When I think about your work, and when I think about you as an artist, I think you're in this unique position of being a Black punk and a poet. In a way, these can be considered identifiers, or markers, of somebody who is an outsider. I was wondering if you think about these identifiers when you're in the spaces devoted to punk, even though you're not in punk as much, or in literary spaces? Do you think about what these identifiers mean in your work, how you're perceived, or how you understand your place in that space?
I'm always interested in how I'm perceived in both the spaces where I'm talking or writing about music and spaces where I'm writing about poetry, because they're vastly different. I sometimes still feel very much like an outsider in the literary community because I came into poetry later than a lot of people, or at least publicly came into poetry. Or, when I did come into poetry there was a very short and loud swell. I was fortunate to have enough people like my work that I hit a very sharp upward trajectory very quickly. I think that can lead to some discomfort for people. I'm not talking about like how I got haters, and not jealousy, but it's more from a place of, "This person wasn't here last year, what is this person doing here now?" And because I grew up in punk, and a very DIY space, and I grew up poor, these are all things that make me not interested in a lot of the things that literary spaces value. I know that awards are important, and awards are signifiers of a lot, and they're important to a lot of people. But I'm often not interested in them, and in this kind of career-driven networking process. I attend events like writers conferences, I do them occasionally, but I always do them hopefully serving my comfort and the fact that there are people in literary spaces who I love and value, love seeing, and who I am pushed by. But my interest, for now at least, are a bit different because I come from a space where success is something different. I come from a place in the world where success means living, being alive, and surviving people. Which, I think, is why I write the way I do. The question is, "How can I honor the people who I'm fortunate enough to have survived?"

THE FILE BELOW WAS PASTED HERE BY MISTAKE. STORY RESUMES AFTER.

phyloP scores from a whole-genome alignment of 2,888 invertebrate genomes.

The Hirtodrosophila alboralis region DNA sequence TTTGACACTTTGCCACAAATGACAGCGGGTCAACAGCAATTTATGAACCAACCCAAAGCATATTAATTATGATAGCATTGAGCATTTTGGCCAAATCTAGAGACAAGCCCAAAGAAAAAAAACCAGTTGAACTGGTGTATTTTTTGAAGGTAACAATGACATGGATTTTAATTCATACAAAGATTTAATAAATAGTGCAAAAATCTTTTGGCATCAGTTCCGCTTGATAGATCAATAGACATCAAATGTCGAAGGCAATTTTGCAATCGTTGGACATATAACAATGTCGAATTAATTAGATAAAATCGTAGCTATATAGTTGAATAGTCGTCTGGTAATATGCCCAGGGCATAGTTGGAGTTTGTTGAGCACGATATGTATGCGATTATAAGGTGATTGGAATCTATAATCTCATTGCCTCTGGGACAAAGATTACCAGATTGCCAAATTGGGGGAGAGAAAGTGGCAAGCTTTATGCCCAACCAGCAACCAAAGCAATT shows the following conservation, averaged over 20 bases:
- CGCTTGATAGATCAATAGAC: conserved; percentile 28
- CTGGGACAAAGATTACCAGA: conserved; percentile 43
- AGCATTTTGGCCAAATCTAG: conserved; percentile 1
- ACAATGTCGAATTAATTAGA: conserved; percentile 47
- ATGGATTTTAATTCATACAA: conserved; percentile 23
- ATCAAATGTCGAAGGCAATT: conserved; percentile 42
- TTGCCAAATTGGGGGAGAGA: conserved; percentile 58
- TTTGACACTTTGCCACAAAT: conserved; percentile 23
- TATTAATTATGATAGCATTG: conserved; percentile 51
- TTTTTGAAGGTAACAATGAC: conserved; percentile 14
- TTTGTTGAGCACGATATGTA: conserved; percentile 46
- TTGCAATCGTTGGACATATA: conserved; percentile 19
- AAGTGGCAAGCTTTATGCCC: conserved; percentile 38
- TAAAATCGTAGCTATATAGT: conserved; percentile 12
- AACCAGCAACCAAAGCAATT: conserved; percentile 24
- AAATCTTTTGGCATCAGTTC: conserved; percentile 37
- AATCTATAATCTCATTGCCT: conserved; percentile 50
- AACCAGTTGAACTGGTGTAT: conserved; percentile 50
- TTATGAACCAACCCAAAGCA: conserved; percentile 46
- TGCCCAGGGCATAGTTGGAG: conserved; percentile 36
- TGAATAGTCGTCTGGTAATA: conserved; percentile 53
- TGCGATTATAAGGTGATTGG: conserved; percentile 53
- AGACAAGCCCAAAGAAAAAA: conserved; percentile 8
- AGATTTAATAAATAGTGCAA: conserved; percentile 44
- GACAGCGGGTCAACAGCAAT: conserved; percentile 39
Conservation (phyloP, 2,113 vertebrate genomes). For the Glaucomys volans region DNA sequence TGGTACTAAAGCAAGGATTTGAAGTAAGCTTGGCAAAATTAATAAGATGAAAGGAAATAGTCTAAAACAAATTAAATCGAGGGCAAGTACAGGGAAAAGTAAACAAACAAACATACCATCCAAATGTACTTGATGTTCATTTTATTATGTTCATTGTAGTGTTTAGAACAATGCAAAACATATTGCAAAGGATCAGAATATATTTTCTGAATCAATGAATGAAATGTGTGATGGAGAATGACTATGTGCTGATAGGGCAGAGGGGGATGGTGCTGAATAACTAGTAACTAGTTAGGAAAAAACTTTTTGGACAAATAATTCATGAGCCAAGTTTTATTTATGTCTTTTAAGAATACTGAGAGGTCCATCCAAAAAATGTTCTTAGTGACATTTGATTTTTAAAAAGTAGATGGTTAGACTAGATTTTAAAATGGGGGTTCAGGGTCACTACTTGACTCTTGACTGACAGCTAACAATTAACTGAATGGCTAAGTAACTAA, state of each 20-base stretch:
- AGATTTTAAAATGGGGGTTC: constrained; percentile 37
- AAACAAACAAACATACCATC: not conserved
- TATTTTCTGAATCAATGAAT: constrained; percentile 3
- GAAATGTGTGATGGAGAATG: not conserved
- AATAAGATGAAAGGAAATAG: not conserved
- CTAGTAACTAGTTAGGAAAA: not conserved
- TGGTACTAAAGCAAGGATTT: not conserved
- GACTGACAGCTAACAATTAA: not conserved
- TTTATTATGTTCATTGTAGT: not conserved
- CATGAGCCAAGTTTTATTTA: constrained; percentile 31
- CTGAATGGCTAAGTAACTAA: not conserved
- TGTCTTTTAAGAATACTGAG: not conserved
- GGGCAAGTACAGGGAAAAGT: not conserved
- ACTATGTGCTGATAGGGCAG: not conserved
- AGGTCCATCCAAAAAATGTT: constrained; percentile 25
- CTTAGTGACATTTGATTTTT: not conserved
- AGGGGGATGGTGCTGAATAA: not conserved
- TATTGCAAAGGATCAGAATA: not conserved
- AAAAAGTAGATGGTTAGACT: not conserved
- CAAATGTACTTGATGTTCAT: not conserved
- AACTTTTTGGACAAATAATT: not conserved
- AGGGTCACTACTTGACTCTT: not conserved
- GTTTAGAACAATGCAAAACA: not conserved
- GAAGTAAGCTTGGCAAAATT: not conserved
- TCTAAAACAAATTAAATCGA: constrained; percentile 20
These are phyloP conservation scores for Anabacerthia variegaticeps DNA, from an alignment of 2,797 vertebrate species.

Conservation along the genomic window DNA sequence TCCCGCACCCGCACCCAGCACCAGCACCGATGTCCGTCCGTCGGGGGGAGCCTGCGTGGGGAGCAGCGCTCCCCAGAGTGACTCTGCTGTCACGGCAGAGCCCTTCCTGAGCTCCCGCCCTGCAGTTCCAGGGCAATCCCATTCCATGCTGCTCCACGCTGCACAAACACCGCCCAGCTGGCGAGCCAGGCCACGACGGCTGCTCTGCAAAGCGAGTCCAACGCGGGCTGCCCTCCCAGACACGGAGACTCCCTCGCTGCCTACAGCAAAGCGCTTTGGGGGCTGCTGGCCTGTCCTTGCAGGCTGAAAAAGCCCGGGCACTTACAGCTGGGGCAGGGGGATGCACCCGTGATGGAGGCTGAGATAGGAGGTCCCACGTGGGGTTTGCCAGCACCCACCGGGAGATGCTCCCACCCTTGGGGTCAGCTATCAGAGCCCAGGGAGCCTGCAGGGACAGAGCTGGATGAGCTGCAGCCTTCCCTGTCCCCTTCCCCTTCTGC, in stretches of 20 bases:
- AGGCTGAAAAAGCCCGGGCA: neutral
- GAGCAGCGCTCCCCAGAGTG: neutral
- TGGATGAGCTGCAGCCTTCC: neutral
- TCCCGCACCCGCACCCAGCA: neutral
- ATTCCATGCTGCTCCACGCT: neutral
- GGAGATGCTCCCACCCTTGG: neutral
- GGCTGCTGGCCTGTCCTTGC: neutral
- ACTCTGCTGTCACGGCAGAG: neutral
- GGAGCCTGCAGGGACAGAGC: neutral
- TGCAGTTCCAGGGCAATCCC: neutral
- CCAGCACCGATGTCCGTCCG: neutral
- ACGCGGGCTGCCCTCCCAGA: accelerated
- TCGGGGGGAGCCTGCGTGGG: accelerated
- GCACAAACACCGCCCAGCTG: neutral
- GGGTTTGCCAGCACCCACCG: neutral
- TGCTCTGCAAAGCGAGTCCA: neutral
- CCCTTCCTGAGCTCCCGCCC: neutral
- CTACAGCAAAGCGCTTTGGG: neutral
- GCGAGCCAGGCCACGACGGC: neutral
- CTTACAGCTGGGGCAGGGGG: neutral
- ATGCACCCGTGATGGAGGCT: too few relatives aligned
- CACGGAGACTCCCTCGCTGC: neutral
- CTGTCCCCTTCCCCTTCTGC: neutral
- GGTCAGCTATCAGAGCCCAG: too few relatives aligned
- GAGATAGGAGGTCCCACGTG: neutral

You mentioned that you sometimes do have a feeling of "outsiderishness" within the lit scene, so how do you navigate or work around that? Or does it not matter to you?
Oh, it doesn't matter to me, because it's never hostile, I don't think. I never feel like people dislike me. Or I never feel like the uncool kid on the school bus. It would be a lie for me to say that I also haven't been incredibly fortunate with people who have been incredibly kind to my work.
I want to be clear on that, because I'm not pitying myself. Some of [the feeling like an outsider] has to do with my own anxieties as a person who is just anxious all of the time. It doesn't bother me a lot because I'll either learn to fit in a better way, or I won't, but either way the work has to be written. Above all, I just want to write. That's the thing I say repeatedly, all the time. I want to write, and I want to meet people where they're at and have them meet my work where it's at. And I'm lucky enough to have that happen, and so I never feel too outside. But there are elements of it there.
Your answer is so punk rock. You're saying, "Yeah, I feel like an outsider, but I don't give a fuck."
I'm sure there are some days where I care. If you ask most people, especially poets of color, poets who are not straight, white men, they're going to also feel like outsiders in this community that is still so driven by the physical space of straight, white men, or the narratives that they've built over decades. In a way, my feeling like an outsider is no different than so many of my peers who are poets who are not straight, poets who are Black, poets of color. They have to live in a literary world that was not built for their narratives and still find a way to make those narratives really resonate. So many of them do that so effectively.
I don't know if there's time to care about being an outsider when the entire structure of what I'm operating in was built to keep me outside in the first place.
But within the community that you're in, or that you've built, you do have a home and an "insiderishness" within that space.